What a divine revelation!

Such a simple thing, to saute onions in a pan with a little butter, or olive oil, and a pinch of sugar. It was a door opening … and I ended up eating them with gusto that day too!

The onions pictured above were made this way:

I didn’t quite carmelize the onions in the above photo, I did leave them just on the edge between crunchy and fully cooked.

Slice a yellow onion in half and then slice the halves into thin slices, so that they end up being cut into long strips.

Heat a saute pan or skillet with a little butter, or olive oil, whatever you have on hand.

Add some dried basil, dried thyme, and ground black pepper to the oil.

The saute usually happens over a hot stove, but it really depends on the pan you use as to how high the flame should be. You do want to have a very hot pan.

When the oil is hot, add the onions.

Stir the onions so that they are coated with the oil and the herbs.

Stir the onions every so often so they don’t burn. But don’t stir them constantly or they won’t cook.

When the onions are starting to clear, add a little bit of balsamico, balsamic vinegar.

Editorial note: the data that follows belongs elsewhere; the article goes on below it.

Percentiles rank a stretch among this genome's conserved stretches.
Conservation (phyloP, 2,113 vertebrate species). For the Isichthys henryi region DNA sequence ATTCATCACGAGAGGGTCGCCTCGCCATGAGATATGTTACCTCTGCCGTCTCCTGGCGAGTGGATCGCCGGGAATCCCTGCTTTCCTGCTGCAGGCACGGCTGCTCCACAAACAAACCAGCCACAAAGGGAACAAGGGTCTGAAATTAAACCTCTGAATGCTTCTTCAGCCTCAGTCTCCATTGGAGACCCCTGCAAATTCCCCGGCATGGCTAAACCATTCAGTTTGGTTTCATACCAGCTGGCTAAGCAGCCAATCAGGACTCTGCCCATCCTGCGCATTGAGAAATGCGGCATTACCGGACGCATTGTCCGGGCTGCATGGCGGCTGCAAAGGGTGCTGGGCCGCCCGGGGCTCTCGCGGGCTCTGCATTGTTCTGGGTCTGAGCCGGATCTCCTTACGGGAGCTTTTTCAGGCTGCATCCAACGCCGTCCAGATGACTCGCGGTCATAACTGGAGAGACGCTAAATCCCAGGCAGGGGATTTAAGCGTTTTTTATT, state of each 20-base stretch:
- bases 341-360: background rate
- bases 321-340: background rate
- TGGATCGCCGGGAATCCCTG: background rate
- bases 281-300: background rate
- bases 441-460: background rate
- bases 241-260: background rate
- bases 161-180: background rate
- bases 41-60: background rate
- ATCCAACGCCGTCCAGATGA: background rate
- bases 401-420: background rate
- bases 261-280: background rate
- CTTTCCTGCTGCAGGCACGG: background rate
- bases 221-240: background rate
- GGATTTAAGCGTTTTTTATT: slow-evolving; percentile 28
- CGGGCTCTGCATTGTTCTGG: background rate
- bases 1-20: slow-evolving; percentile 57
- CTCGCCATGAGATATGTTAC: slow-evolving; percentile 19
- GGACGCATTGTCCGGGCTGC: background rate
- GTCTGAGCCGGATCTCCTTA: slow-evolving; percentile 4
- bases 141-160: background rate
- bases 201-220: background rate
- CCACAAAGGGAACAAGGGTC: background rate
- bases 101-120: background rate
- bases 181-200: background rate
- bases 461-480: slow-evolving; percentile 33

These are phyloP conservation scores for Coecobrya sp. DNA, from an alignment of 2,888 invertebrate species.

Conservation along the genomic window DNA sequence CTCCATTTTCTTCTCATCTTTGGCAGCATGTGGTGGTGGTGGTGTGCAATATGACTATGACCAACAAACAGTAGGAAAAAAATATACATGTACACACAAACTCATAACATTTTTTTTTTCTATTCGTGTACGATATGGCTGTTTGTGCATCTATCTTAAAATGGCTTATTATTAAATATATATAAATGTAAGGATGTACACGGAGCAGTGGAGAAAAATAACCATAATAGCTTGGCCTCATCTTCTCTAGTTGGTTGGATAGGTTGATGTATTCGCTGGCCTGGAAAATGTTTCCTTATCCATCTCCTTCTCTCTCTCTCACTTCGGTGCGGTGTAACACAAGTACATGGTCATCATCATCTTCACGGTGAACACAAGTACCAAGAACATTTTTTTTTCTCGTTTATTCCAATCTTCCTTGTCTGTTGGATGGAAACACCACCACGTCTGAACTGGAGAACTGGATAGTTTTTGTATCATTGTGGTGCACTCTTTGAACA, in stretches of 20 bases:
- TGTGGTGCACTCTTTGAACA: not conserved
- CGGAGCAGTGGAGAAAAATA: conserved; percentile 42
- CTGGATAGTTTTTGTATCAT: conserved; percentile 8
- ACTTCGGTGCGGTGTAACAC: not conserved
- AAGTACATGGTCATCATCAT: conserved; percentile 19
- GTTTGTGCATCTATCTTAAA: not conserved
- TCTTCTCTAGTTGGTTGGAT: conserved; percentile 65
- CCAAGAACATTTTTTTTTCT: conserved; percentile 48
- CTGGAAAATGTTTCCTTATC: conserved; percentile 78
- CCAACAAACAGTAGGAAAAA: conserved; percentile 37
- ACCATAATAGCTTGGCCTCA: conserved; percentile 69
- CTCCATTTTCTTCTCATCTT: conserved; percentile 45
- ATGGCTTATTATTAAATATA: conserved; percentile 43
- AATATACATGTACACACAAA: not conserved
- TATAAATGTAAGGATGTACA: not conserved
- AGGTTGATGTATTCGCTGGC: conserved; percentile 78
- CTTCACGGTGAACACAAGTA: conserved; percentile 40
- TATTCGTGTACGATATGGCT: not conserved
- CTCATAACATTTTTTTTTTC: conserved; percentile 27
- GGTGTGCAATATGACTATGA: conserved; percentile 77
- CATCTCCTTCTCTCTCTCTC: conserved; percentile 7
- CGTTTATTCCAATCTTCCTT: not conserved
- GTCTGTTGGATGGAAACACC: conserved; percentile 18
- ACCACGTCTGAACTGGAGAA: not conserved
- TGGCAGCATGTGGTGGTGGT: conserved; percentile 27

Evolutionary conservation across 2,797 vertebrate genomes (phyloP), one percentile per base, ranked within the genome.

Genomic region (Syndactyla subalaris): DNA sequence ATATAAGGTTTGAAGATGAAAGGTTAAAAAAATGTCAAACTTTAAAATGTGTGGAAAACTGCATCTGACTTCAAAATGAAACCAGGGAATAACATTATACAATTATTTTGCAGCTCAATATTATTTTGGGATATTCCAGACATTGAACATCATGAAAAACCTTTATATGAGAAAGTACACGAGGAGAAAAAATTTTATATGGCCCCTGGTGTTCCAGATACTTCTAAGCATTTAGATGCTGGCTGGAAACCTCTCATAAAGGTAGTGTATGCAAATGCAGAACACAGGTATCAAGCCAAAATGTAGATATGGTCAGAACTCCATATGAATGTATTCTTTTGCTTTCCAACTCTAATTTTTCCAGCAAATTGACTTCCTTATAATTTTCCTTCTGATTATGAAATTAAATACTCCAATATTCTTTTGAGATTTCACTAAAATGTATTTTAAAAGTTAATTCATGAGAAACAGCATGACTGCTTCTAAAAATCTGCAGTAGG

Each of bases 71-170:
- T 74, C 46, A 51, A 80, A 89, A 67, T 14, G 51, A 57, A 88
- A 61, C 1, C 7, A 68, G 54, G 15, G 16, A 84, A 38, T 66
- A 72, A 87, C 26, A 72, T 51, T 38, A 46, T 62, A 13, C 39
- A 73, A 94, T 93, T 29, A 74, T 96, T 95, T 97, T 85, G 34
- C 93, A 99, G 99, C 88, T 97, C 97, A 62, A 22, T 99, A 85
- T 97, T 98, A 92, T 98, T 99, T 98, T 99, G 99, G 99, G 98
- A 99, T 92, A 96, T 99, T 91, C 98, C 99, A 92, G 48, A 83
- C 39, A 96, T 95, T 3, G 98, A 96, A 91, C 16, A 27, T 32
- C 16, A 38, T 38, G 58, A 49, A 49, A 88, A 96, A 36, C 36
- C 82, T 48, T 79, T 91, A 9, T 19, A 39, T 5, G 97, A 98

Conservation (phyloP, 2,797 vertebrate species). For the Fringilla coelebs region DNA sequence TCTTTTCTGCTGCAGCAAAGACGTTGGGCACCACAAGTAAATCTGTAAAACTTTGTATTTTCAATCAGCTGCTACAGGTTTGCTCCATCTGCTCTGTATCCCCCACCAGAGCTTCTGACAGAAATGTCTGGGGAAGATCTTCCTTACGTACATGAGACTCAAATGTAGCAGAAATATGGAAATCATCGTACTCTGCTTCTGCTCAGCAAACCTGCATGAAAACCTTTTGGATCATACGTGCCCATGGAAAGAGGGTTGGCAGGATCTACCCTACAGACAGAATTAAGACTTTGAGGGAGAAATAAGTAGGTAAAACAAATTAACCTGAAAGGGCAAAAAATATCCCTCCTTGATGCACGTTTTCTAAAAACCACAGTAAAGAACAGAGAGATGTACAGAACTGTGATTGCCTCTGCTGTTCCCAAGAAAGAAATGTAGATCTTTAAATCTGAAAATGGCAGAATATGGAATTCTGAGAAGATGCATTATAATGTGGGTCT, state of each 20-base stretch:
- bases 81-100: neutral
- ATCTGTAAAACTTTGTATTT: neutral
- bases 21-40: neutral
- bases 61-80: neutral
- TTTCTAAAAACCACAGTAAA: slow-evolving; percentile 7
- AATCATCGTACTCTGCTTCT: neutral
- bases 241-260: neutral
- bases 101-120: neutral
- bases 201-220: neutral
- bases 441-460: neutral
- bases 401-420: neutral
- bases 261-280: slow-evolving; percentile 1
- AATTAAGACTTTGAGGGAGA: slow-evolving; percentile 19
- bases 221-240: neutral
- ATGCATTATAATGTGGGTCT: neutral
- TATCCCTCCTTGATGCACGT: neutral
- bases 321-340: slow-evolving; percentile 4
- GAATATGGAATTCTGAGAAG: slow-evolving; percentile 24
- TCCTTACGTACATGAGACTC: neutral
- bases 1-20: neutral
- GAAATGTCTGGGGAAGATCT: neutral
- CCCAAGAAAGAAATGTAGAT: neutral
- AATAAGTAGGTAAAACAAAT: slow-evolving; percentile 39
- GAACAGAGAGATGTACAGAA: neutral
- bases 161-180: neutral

Continue to saute until the onions are clear and starting to brown.

Serve up on a plate with a hunk of baguette smeared with butter!

Bon Apetite!

Out Of The Archives:
Quiche aux Epinards avec Champignons et Oignons

Spinach Mushroom Quiche with a little Mixed Greens.
Spinach Mushroom Onion Quiche, with a little Mixed Greens with Vinaigrette.

Nothing defines classic French food like quiche. Originating from the Lorraine region of France, the quiche of today includes much more than ham and can be eaten at any time of the day as a meal or as a snack.

Quiche can be made from almost anything that pairs well with eggs and cheese and while there may be many parts to the process of making a quiche, it is relatively easy to throw one together. Making quiche a part of my culinary repertoire has also taught me that the process of French cooking and baking is much more forgiving than the French would have me believe.